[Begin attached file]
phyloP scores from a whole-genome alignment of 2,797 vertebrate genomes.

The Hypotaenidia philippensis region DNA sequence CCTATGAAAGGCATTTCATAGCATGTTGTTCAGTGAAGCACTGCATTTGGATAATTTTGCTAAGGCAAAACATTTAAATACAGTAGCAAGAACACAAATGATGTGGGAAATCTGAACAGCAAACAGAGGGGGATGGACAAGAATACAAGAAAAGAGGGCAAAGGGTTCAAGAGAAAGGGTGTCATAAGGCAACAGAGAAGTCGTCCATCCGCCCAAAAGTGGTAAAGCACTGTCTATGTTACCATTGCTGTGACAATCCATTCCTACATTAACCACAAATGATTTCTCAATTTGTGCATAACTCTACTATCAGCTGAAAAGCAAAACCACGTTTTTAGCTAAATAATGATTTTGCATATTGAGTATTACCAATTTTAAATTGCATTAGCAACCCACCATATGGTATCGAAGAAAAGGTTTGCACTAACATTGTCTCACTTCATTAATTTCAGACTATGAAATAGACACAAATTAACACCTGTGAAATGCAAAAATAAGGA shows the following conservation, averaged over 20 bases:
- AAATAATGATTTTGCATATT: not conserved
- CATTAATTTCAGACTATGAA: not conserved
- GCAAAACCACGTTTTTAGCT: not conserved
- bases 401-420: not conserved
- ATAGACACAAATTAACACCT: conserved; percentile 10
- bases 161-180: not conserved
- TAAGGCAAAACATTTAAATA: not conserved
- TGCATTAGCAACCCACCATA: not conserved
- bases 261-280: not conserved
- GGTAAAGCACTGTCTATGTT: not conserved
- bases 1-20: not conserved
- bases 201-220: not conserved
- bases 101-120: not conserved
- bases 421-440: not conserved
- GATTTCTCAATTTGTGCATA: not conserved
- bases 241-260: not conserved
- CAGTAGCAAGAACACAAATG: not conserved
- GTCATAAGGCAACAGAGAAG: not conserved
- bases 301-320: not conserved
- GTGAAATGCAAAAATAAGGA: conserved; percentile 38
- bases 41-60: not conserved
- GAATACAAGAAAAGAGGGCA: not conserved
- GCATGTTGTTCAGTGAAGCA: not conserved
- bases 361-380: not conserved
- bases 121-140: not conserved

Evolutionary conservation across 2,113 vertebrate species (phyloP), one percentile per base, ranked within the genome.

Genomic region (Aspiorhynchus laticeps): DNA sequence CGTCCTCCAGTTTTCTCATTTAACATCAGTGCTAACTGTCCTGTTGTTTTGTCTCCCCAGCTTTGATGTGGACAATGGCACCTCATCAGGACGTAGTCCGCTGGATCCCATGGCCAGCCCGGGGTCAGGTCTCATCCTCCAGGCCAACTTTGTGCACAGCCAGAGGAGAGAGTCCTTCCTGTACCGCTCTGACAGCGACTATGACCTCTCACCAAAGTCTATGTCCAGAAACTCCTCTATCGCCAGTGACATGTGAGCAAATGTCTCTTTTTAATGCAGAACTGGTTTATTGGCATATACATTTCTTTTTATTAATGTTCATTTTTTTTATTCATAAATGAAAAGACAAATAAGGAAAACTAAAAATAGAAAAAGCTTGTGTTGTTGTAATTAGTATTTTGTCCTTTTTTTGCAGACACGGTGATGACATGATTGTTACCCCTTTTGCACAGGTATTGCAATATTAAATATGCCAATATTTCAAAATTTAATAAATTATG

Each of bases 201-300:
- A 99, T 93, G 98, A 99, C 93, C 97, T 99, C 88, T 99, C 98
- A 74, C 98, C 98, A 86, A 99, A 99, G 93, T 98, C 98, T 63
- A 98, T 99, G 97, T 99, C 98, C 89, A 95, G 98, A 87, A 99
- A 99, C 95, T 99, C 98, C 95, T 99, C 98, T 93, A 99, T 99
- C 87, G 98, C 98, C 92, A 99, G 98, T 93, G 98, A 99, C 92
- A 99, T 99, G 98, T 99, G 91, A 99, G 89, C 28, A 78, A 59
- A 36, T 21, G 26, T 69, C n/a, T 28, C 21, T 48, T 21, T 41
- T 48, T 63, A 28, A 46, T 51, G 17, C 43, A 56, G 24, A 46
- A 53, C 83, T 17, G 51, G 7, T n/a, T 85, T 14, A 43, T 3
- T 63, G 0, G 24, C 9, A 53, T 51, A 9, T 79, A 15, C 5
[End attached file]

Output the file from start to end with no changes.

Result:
phyloP scores from a whole-genome alignment of 2,797 vertebrate genomes.

The Hypotaenidia philippensis region DNA sequence CCTATGAAAGGCATTTCATAGCATGTTGTTCAGTGAAGCACTGCATTTGGATAATTTTGCTAAGGCAAAACATTTAAATACAGTAGCAAGAACACAAATGATGTGGGAAATCTGAACAGCAAACAGAGGGGGATGGACAAGAATACAAGAAAAGAGGGCAAAGGGTTCAAGAGAAAGGGTGTCATAAGGCAACAGAGAAGTCGTCCATCCGCCCAAAAGTGGTAAAGCACTGTCTATGTTACCATTGCTGTGACAATCCATTCCTACATTAACCACAAATGATTTCTCAATTTGTGCATAACTCTACTATCAGCTGAAAAGCAAAACCACGTTTTTAGCTAAATAATGATTTTGCATATTGAGTATTACCAATTTTAAATTGCATTAGCAACCCACCATATGGTATCGAAGAAAAGGTTTGCACTAACATTGTCTCACTTCATTAATTTCAGACTATGAAATAGACACAAATTAACACCTGTGAAATGCAAAAATAAGGA shows the following conservation, averaged over 20 bases:
- AAATAATGATTTTGCATATT: not conserved
- CATTAATTTCAGACTATGAA: not conserved
- GCAAAACCACGTTTTTAGCT: not conserved
- bases 401-420: not conserved
- ATAGACACAAATTAACACCT: conserved; percentile 10
- bases 161-180: not conserved
- TAAGGCAAAACATTTAAATA: not conserved
- TGCATTAGCAACCCACCATA: not conserved
- bases 261-280: not conserved
- GGTAAAGCACTGTCTATGTT: not conserved
- bases 1-20: not conserved
- bases 201-220: not conserved
- bases 101-120: not conserved
- bases 421-440: not conserved
- GATTTCTCAATTTGTGCATA: not conserved
- bases 241-260: not conserved
- CAGTAGCAAGAACACAAATG: not conserved
- GTCATAAGGCAACAGAGAAG: not conserved
- bases 301-320: not conserved
- GTGAAATGCAAAAATAAGGA: conserved; percentile 38
- bases 41-60: not conserved
- GAATACAAGAAAAGAGGGCA: not conserved
- GCATGTTGTTCAGTGAAGCA: not conserved
- bases 361-380: not conserved
- bases 121-140: not conserved

Evolutionary conservation across 2,113 vertebrate species (phyloP), one percentile per base, ranked within the genome.

Genomic region (Aspiorhynchus laticeps): DNA sequence CGTCCTCCAGTTTTCTCATTTAACATCAGTGCTAACTGTCCTGTTGTTTTGTCTCCCCAGCTTTGATGTGGACAATGGCACCTCATCAGGACGTAGTCCGCTGGATCCCATGGCCAGCCCGGGGTCAGGTCTCATCCTCCAGGCCAACTTTGTGCACAGCCAGAGGAGAGAGTCCTTCCTGTACCGCTCTGACAGCGACTATGACCTCTCACCAAAGTCTATGTCCAGAAACTCCTCTATCGCCAGTGACATGTGAGCAAATGTCTCTTTTTAATGCAGAACTGGTTTATTGGCATATACATTTCTTTTTATTAATGTTCATTTTTTTTATTCATAAATGAAAAGACAAATAAGGAAAACTAAAAATAGAAAAAGCTTGTGTTGTTGTAATTAGTATTTTGTCCTTTTTTTGCAGACACGGTGATGACATGATTGTTACCCCTTTTGCACAGGTATTGCAATATTAAATATGCCAATATTTCAAAATTTAATAAATTATG

Each of bases 201-300:
- A 99, T 93, G 98, A 99, C 93, C 97, T 99, C 88, T 99, C 98
- A 74, C 98, C 98, A 86, A 99, A 99, G 93, T 98, C 98, T 63
- A 98, T 99, G 97, T 99, C 98, C 89, A 95, G 98, A 87, A 99
- A 99, C 95, T 99, C 98, C 95, T 99, C 98, T 93, A 99, T 99
- C 87, G 98, C 98, C 92, A 99, G 98, T 93, G 98, A 99, C 92
- A 99, T 99, G 98, T 99, G 91, A 99, G 89, C 28, A 78, A 59
- A 36, T 21, G 26, T 69, C n/a, T 28, C 21, T 48, T 21, T 41
- T 48, T 63, A 28, A 46, T 51, G 17, C 43, A 56, G 24, A 46
- A 53, C 83, T 17, G 51, G 7, T n/a, T 85, T 14, A 43, T 3
- T 63, G 0, G 24, C 9, A 53, T 51, A 9, T 79, A 15, C 5